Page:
Hello, and welcome back to MPC! Last week, we spoke about classical physics and its deterministic nature. This week we will be talking about the other major branch of physics: modern physics. Get ready, because this is where things get really cool!
At the end of the 19th century, most physicists assumed that physics was essentially complete — that is, almost everything that could be discovered in physics had been discovered. According to Lord Kelvin, there were only two major problems remaining: issues surrounding the speed of light and issues surrounding the energy of light. Now, Lord Kelvin’s claim was quite bold — he seemed to think that once the previously mentioned issues were ironed out, physics would be complete and physicists would have achieved full determinism of the world. So, physicists were able to solve these major problems and we can now determine anything and everything (provided we have all of the required data of the present), right?
Well, not exactly. Yes, solutions to these problems were eventually found, but, quite ironically, these solutions opened doorways to even more problems. Specifically, they would serve as the foundations for two of physic’s largest fields: relativity and quantum mechanics. So, while physicists of the late-19th century may have been right to assume that classical physics was nearly complete, no scientist anticipated this wave of new physics — known as modern physics — that was about to turn physics on its head.
The transition from classical physics to modern physics was by no means simple. Modern physics provides an entirely different perspective of the world than classical physics does, and it would take Max Planck and Albert Einstein (two famous physicists that we will be discussing in great detail in the future) to discover this new angle from which the world could be interpreted. What makes modern physics so different from classical physics? Well, first and foremost, that whole deterministic view of the world from classical physics is invalid within the realm of modern physics. Indeed, with modern physics, it is impossible for one to determine what exactly will happen in the future, regardless of how much information he/she has about the present. You may be wondering, “If modern physics is not deterministic, what is it?” The answer: probabilistic. You may notice the root word of probability in probabilistic, and that is no coincidence. Just how flipping a coin is all about probability (there is a 50% chance the coin lands on heads and a 50% chance it lands on tails, but there is no way you can be sure about which side it will land on), everything about our world depends on probability and has a certain degree of uncertainty.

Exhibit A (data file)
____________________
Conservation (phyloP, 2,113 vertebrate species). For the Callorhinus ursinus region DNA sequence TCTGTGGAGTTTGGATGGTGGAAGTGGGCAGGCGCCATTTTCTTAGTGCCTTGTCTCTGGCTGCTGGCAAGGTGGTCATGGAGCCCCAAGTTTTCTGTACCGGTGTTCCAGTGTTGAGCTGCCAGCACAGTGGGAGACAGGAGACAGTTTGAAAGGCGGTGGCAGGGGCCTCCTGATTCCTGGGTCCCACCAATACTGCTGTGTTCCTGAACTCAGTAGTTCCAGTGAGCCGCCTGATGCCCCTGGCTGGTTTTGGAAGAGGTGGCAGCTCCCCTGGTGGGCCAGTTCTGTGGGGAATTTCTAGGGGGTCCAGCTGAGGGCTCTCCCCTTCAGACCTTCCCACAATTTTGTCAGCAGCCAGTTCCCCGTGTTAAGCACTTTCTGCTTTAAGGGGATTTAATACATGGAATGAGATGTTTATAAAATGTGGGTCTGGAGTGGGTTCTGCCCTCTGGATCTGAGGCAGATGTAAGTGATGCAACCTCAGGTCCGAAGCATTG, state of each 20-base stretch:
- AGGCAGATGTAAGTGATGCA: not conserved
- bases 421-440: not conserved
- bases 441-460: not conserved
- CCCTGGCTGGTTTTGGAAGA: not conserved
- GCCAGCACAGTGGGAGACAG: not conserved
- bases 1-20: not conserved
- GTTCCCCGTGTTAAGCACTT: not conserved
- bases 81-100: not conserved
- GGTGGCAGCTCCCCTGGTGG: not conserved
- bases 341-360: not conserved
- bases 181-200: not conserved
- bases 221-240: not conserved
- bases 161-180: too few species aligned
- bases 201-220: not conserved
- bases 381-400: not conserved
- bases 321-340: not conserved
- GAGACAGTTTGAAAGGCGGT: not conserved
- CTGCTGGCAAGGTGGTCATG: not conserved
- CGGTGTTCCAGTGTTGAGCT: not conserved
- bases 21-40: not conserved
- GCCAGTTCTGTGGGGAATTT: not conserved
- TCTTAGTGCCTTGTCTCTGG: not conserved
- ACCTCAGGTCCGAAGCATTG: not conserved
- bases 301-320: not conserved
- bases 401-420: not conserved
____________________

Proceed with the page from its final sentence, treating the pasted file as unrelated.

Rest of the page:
But, who cares? How about an example to pique your interest? Let’s just say you have a rock and you throw it at your neighbor’s window (let’s call your neighbor “John”). What will happen?
“Well, you are going to break John’s window and he is going to come outside and yell at you, of course.”
What’s wrong with that statement? Look at the use of that phrase “of course.” The problem is, of course implies that you know for certain what the outcome of the aforementioned event will be; in other words, of course implies that you were able determine the outcome of your shenanigans. This is a problem — modern physics says our world is not deterministic, there must be some uncertainty. Let’s think of an alternative outcome:
“You break John’s window, but he is not home and does not notice the broken glass for a few days.”
Is this possible? Of course it is! Yes, it is a more unlikely than the first outcome that was proposed, but it is a possibility nonetheless. How about another possible outcome?:
The rock is about to hit John’s window when it suddenly teleports to the opposite side of the window, without damaging it. John does not notice anything.
You may be laughing now, but this is actually a valid possibility. As a matter of fact, physicists have shown that this can actually occur, although it is extremely unlikely. Yes, it is crazy, but it fits the modern physics model (you cannot say for certain whether this outcome will happen, or one of the other two will occur, or a completely different outcome will occur — there is uncertainty). You may be surprised to know that this “teleportation,” known as quantum tunneling, happens very frequently (on the scale of atoms, though). Believe it or not, we would not be alive without it!
We have only scratched the surface of modern physics (yes, it gets even cooler). I hope that you now have an idea of the content we will be talking about on MPC and why you should stick around! Next week, we will dive into some actual physics. See you then!
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